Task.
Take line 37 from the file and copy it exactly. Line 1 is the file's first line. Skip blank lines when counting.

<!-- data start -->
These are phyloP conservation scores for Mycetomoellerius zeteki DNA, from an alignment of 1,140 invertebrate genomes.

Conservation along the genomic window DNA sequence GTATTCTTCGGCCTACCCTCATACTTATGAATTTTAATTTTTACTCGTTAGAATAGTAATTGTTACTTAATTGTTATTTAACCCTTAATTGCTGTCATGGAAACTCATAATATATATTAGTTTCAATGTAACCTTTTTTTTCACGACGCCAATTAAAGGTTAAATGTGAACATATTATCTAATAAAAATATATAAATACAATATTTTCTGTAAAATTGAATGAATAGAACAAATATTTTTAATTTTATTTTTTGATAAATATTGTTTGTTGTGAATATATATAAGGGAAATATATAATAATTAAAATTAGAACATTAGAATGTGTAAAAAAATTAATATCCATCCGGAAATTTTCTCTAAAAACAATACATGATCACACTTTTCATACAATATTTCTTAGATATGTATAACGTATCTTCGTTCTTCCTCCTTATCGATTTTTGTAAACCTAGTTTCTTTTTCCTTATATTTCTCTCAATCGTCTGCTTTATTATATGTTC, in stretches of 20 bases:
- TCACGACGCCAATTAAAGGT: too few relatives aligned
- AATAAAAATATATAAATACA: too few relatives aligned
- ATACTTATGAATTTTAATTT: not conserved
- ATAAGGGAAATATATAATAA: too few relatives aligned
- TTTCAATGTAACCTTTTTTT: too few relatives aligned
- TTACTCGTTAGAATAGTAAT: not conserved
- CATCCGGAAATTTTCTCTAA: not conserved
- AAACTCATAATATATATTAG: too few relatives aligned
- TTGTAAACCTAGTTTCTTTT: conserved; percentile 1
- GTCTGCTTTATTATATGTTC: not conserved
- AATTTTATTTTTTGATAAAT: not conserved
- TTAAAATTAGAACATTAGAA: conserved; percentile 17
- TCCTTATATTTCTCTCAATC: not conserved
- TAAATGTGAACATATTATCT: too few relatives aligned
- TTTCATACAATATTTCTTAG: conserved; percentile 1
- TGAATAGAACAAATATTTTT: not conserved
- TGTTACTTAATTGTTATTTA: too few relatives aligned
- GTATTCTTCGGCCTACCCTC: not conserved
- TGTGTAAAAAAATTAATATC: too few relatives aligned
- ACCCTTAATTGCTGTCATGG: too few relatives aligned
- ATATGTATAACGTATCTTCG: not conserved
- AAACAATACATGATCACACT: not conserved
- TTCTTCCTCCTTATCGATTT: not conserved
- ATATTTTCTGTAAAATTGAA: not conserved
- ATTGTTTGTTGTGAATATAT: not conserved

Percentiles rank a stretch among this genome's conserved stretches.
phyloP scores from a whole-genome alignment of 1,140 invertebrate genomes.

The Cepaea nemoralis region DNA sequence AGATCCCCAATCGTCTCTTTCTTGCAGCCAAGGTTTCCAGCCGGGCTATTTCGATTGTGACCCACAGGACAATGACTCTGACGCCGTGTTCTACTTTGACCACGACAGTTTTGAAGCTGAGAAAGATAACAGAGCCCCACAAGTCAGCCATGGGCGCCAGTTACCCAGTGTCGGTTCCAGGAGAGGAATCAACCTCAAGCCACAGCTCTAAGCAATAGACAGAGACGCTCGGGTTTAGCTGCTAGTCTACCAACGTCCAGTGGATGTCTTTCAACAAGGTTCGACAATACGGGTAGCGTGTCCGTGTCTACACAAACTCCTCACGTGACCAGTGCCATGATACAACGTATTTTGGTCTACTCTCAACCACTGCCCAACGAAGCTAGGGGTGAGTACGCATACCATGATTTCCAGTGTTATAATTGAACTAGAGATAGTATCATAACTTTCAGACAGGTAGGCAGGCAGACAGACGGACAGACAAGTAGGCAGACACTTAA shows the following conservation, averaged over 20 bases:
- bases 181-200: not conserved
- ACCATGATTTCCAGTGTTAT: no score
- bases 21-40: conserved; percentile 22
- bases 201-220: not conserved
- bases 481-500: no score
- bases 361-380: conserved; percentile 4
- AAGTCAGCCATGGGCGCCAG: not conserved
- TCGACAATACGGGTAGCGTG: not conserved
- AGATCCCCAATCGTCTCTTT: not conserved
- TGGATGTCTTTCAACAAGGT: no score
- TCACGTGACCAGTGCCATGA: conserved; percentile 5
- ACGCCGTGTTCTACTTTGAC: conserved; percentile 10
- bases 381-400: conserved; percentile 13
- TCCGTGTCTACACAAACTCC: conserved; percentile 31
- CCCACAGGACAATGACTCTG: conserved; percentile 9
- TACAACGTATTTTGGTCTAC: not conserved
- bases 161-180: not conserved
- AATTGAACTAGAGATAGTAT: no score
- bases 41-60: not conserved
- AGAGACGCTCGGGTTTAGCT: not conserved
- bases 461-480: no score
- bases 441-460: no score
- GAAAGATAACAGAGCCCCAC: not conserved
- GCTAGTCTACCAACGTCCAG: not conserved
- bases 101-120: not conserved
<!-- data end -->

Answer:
- AAGTCAGCCATGGGCGCCAG: not conserved